Continue reading Prose of Power and the Poetry of Protest – An Outsider’s Attempt to Make Sense of the ‘Kolorob’ in Kolkata: Uditi Sen

#Hokkolorob – Images from a Jadavpur Solidarity Meeting in Jantar Mantar, Delhi

Here are some images from a  meeting held in solidarity with Jadavpur University Students at Jantar Mantar, New Delhi, on Thursday, September 2014. Students from Delhi University, Jawaharlal Nehru University, Jamia Millia Islamia, Indian Institute of Mass Communications, teachers and professors from different universities in Delhi, Jadavpur University Ex-Students, Workers and Professionals from the Delhi NCR Region spoke at the meeting. A signature campaign was undertaken, and the assembled people wrote their statements on to a scroll in support of their friends at Jadavpur.

All Photographs are by Akhil Kumar, Youth Ki Awaaz. 

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Khushi Ram, a terminated worker from the Maruti Suzuki Factory at Manesar had come from Haryana to express the solidarity that the workers of the Delhi-NCR region have for the students of Jadavpur University. He read a poem at the gathering. Kafila caught up with him as the meeting was about to end. Here is a video of him reading his poem for the readers of Kafila, and a brief record of a conversation with him about solidarity between workers and students.

Missing Person Notice: Ben Zachariah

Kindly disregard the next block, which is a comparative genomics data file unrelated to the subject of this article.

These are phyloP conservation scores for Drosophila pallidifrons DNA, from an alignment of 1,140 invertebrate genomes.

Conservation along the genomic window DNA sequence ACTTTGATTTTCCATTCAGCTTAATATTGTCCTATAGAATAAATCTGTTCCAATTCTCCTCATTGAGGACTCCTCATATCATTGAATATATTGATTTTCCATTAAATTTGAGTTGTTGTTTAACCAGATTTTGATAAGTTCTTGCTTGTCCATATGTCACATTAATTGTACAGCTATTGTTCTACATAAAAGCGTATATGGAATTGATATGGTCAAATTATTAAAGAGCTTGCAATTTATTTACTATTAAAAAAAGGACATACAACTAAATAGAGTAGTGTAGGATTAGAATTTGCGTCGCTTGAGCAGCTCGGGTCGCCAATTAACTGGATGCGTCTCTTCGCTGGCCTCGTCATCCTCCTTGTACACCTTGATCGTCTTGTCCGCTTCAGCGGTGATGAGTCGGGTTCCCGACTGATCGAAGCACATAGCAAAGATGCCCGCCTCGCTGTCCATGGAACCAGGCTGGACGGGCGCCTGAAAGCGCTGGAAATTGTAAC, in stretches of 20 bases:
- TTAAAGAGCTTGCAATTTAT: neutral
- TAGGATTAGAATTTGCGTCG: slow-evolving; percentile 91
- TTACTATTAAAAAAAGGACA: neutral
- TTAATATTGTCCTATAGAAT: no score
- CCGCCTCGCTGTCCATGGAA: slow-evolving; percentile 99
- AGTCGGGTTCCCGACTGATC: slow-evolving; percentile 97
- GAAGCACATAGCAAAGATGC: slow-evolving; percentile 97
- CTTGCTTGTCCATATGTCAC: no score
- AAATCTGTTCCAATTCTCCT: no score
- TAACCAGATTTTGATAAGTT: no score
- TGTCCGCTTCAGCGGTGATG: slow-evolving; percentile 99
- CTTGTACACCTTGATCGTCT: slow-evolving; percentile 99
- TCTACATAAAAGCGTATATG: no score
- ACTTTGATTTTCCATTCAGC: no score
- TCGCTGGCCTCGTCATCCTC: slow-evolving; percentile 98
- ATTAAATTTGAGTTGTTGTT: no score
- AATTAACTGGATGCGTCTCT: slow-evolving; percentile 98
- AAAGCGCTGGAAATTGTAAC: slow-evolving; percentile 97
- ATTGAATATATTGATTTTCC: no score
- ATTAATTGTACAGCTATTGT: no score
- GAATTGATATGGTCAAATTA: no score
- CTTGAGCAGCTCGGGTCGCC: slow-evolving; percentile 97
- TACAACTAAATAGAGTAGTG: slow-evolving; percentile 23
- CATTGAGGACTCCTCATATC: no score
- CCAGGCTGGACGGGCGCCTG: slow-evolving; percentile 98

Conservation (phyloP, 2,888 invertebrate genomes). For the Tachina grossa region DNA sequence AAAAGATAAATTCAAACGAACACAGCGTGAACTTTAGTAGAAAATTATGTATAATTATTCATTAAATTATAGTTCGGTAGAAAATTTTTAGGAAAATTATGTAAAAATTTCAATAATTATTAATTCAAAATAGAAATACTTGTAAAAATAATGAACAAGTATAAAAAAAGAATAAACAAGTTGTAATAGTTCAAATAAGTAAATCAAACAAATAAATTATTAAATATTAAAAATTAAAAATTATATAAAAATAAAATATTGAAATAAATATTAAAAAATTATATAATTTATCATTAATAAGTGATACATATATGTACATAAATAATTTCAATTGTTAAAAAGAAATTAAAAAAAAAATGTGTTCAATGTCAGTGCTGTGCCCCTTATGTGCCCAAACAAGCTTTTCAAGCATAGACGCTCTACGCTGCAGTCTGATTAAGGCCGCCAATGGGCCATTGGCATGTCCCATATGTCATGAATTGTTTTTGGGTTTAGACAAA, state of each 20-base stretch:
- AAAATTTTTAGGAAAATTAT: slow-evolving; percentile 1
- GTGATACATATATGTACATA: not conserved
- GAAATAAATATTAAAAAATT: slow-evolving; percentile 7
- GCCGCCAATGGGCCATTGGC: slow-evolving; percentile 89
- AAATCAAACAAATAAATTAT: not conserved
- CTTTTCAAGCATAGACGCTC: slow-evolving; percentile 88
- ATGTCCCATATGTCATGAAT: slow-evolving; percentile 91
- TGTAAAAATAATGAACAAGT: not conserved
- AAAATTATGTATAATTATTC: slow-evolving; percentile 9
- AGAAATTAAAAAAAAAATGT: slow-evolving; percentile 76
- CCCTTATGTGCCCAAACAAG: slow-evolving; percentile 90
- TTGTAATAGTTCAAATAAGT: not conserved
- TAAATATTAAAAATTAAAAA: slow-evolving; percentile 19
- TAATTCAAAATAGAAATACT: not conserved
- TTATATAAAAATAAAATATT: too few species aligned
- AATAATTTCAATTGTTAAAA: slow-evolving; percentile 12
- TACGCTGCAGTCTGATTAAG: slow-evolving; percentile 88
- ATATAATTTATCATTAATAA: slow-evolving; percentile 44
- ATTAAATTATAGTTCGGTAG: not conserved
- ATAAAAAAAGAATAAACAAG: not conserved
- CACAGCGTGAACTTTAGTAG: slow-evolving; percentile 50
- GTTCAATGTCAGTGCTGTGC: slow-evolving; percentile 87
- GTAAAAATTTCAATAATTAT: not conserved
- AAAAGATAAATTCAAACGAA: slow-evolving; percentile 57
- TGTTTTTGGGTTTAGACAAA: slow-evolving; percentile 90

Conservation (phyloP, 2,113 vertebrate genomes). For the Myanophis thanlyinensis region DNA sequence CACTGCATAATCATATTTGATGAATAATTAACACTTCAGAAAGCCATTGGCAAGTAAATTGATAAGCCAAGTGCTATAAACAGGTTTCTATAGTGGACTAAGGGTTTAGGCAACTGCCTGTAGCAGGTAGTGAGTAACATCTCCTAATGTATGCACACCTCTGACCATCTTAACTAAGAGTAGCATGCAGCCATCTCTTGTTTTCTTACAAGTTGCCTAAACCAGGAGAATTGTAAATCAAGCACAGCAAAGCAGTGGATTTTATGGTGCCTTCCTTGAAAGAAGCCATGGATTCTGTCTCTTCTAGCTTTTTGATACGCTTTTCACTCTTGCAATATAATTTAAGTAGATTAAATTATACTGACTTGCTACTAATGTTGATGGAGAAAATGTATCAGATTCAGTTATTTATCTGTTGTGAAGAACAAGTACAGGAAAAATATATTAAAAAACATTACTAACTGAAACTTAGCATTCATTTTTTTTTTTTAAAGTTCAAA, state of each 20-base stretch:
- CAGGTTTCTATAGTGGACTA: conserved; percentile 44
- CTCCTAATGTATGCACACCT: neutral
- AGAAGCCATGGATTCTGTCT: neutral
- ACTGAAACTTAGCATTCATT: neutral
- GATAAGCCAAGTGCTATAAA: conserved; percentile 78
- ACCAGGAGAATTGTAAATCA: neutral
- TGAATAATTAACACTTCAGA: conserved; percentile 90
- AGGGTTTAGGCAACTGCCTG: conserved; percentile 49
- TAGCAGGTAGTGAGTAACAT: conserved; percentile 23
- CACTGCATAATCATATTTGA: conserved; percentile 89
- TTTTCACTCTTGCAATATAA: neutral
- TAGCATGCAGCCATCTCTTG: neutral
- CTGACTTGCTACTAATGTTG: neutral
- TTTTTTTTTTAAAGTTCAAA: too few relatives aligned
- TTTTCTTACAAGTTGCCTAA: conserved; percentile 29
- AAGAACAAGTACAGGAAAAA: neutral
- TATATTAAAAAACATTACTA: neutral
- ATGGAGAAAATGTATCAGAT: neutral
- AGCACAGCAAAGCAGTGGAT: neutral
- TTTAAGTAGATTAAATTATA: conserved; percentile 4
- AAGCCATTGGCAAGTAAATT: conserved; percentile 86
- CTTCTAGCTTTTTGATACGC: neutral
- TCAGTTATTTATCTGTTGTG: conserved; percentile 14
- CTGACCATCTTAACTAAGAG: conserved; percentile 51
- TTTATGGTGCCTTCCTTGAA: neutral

Guest Post by Benjamin Zachariah

Looking for Prof. Bose
Looking for Prof. Bose

It was not so long ago that Sugata Bose, now Lok Sabha Member for Jadavpur, made his way back from Harvard to serve his people. West Bengal had voted for ‘poriborton’, ‘change’, and as everybody assumed that Bengalis loved their fellow-men who had been anointed abroad, Sugata Bose returned to conquer the heights of Bengali higher education. The plan was to use a brand name within a brand name to shore up another brand name : Harvard, Netaji, Presidency. The Trinamul Congress, Bose was confident, would not interfere with his plans. Or so he said in public; his mother, Krishna Bose, had been the Trinamul Congress’s Presidential candidate, and long regarded as the force behind the attempted bhadramahilafication of Didi, apparently a prerequisite for political acceptability in West Bengal (otherwise known as Waste Bengal or Poschimbongobongo). It was therefore no surprise that his plans did not diverge from the plans of the TMC, although ‘internal differences’ were often heard of. It was also no surprise that, as the attempts to turn Presidency ‘University’ into the font of moral and intellectual legitimation for the TMC faltered, Bose took the mantle of his great-uncle upon himself and stood as a candidate for the TMC in the Lok Sabha elections, from the Jadavpur constituency. There was not even the pretence that Sugata Bose stood on his own credentials: his campaign marches were led by a child in Netaji uniform and Netaji glasses, prompting a complaint to the National Commission for Protection of Child Rights.